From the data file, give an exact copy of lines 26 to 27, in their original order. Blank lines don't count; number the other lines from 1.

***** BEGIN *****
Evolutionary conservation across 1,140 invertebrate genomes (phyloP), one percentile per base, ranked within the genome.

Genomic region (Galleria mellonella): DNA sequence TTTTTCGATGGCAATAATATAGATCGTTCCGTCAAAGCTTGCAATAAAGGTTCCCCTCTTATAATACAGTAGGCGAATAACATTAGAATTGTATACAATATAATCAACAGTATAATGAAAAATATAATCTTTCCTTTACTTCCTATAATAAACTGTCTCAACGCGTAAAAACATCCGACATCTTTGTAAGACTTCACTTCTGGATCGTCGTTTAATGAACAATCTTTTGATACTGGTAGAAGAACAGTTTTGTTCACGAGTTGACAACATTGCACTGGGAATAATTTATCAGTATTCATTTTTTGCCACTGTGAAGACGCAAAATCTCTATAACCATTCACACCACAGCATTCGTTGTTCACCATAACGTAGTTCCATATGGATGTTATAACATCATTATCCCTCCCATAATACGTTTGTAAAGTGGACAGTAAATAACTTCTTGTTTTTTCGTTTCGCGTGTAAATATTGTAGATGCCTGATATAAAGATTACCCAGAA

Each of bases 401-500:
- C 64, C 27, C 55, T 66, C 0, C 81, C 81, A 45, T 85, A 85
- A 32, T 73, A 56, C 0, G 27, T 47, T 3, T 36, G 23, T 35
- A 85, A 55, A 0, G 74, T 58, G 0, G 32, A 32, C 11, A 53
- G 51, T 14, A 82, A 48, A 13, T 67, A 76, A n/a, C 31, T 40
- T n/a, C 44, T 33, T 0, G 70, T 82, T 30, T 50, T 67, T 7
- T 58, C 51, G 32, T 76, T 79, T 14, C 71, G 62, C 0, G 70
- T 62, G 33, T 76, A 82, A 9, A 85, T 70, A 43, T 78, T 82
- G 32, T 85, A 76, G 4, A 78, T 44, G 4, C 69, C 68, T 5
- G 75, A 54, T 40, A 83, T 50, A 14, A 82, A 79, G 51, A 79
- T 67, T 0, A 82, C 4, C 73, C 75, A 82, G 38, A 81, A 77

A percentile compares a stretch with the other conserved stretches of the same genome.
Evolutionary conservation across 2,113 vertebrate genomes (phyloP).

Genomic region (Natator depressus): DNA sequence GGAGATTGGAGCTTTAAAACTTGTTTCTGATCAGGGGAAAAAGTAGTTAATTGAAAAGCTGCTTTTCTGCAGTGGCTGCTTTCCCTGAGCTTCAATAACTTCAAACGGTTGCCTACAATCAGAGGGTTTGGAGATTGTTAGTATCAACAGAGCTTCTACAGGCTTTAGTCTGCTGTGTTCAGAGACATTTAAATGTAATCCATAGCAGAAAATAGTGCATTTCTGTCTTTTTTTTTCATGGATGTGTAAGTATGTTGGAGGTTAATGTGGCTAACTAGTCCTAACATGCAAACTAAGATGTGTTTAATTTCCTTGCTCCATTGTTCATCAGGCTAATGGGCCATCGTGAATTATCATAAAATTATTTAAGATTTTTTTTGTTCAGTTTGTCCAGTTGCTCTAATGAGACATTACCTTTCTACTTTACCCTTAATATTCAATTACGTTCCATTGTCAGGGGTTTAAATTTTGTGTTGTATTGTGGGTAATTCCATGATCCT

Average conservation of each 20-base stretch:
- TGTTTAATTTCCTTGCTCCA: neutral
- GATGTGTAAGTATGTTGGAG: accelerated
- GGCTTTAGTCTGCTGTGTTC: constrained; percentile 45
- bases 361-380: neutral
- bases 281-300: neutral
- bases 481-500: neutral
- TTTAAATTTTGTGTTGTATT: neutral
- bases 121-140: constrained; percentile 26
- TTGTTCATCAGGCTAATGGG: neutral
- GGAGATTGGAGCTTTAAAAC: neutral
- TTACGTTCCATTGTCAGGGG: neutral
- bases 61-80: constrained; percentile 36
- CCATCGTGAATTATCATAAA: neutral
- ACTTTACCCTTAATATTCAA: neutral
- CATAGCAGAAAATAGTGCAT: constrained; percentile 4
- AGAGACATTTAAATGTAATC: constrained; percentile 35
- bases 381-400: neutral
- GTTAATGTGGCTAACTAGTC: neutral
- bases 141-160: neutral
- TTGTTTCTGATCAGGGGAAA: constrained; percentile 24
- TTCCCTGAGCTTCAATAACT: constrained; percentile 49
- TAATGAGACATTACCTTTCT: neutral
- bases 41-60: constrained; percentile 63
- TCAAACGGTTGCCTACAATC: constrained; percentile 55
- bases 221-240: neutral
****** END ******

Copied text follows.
- TTGTTCATCAGGCTAATGGG: neutral
- GGAGATTGGAGCTTTAAAAC: neutral